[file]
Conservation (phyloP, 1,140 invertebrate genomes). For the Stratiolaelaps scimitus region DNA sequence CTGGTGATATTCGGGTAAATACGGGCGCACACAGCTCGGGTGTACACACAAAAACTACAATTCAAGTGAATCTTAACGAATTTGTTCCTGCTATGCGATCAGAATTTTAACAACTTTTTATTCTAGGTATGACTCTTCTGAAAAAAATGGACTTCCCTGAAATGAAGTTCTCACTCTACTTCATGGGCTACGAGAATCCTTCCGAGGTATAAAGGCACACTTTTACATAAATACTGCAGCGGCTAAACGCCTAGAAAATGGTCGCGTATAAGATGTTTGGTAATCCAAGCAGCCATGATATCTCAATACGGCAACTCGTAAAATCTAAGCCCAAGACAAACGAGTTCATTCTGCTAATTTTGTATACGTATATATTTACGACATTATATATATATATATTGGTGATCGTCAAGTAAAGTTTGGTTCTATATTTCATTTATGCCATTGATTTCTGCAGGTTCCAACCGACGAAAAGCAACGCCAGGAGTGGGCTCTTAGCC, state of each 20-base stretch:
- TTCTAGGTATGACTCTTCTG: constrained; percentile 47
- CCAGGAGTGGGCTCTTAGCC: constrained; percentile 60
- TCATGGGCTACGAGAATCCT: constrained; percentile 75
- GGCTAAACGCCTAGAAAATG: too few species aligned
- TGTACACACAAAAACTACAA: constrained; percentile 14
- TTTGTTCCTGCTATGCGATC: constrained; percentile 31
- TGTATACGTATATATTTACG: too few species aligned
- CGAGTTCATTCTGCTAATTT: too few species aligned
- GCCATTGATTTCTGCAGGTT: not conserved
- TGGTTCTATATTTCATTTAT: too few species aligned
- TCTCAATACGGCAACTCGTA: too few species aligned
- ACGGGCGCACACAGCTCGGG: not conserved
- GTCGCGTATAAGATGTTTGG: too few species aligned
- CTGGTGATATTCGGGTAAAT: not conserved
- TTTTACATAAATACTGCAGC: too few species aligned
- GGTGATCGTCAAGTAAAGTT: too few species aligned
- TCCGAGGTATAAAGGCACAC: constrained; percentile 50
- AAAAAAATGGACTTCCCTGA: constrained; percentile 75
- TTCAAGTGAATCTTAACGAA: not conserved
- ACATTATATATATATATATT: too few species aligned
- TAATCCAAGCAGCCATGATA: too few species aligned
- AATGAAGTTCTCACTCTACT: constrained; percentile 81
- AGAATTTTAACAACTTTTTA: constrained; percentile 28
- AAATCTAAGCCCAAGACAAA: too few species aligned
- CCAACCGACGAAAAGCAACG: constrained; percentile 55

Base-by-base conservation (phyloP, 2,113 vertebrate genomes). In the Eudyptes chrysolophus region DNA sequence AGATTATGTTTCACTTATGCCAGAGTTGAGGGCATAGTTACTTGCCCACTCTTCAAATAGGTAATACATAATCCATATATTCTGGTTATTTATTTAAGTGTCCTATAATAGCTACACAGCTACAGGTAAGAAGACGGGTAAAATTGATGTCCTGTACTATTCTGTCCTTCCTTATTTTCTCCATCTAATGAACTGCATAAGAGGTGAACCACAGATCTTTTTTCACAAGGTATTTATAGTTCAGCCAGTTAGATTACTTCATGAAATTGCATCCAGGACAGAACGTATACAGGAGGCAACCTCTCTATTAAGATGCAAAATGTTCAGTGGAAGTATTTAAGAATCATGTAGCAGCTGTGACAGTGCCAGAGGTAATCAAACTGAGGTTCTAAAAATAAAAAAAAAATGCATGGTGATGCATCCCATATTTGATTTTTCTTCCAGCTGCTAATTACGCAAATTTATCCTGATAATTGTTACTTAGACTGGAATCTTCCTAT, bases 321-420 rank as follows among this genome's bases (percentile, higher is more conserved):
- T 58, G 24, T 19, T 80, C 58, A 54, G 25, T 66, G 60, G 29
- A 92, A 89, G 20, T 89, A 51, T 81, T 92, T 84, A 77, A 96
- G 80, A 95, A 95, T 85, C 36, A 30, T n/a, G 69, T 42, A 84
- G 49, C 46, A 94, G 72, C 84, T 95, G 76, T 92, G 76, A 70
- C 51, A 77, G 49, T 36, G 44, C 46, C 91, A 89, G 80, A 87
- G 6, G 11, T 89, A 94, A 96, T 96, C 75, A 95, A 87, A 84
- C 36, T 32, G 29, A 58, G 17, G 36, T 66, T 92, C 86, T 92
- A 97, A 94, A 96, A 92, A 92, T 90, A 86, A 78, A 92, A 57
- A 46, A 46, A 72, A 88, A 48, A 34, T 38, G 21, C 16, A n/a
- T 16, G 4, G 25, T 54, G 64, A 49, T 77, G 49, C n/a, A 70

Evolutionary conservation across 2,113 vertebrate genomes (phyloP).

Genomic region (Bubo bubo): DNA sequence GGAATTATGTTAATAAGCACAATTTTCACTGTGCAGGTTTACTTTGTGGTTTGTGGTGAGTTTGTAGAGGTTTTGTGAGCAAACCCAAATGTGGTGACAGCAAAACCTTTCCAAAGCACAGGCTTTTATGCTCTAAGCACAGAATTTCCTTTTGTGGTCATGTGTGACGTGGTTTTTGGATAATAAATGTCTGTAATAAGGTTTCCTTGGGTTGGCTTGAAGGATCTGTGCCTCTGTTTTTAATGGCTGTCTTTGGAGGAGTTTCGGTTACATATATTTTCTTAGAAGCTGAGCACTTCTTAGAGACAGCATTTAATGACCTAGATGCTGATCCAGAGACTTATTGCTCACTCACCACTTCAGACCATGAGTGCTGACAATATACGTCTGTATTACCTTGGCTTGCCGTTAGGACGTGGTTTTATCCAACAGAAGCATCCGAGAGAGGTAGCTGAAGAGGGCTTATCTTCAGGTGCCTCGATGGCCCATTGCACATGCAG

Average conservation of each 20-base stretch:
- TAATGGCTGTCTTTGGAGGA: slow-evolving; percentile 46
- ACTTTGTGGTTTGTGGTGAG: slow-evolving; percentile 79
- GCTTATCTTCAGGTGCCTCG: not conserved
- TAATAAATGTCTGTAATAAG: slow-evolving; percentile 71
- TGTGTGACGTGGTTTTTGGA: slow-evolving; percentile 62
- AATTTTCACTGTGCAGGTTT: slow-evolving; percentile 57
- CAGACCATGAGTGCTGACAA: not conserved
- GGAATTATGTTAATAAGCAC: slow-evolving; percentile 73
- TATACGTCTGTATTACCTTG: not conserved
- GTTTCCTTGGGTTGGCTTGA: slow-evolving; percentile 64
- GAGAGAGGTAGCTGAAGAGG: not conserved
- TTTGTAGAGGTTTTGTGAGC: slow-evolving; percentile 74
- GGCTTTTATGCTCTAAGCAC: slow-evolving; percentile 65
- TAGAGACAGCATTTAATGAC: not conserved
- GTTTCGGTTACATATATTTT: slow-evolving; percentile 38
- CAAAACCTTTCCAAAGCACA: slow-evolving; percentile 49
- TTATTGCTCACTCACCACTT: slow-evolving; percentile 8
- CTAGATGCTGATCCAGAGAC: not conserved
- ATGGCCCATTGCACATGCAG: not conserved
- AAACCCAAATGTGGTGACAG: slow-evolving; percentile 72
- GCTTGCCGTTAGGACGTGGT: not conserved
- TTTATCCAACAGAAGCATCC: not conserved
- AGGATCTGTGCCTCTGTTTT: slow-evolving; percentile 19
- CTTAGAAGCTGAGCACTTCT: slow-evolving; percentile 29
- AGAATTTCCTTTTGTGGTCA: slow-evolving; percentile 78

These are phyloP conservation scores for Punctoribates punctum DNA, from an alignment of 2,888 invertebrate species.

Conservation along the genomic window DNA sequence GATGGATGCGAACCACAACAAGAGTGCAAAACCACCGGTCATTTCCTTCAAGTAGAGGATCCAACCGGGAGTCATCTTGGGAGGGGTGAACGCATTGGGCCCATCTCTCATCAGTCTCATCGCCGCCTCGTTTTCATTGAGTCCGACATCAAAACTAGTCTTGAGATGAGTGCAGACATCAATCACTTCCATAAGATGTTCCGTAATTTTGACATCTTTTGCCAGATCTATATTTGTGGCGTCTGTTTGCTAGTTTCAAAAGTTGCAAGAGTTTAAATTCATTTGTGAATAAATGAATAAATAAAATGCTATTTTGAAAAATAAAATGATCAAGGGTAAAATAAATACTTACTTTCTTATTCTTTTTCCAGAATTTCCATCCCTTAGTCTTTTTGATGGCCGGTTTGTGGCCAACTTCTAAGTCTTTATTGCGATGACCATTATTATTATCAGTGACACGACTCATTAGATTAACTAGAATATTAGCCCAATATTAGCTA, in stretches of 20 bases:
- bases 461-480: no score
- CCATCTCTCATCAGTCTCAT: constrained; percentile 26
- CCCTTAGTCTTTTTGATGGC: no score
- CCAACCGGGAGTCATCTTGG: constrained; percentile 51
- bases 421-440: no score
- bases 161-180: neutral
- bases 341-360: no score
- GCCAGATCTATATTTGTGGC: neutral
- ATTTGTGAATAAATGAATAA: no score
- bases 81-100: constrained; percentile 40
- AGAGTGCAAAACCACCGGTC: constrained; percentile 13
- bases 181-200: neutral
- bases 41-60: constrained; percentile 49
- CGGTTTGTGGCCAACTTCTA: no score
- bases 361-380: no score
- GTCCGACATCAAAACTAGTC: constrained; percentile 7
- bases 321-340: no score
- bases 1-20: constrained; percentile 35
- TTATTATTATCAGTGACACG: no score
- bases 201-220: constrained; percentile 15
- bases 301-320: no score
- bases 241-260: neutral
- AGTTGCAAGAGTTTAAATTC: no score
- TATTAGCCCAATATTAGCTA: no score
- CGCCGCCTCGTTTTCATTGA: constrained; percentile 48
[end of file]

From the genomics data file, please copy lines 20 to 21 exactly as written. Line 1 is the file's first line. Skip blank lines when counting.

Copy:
- TTCAAGTGAATCTTAACGAA: not conserved
- ACATTATATATATATATATT: too few species aligned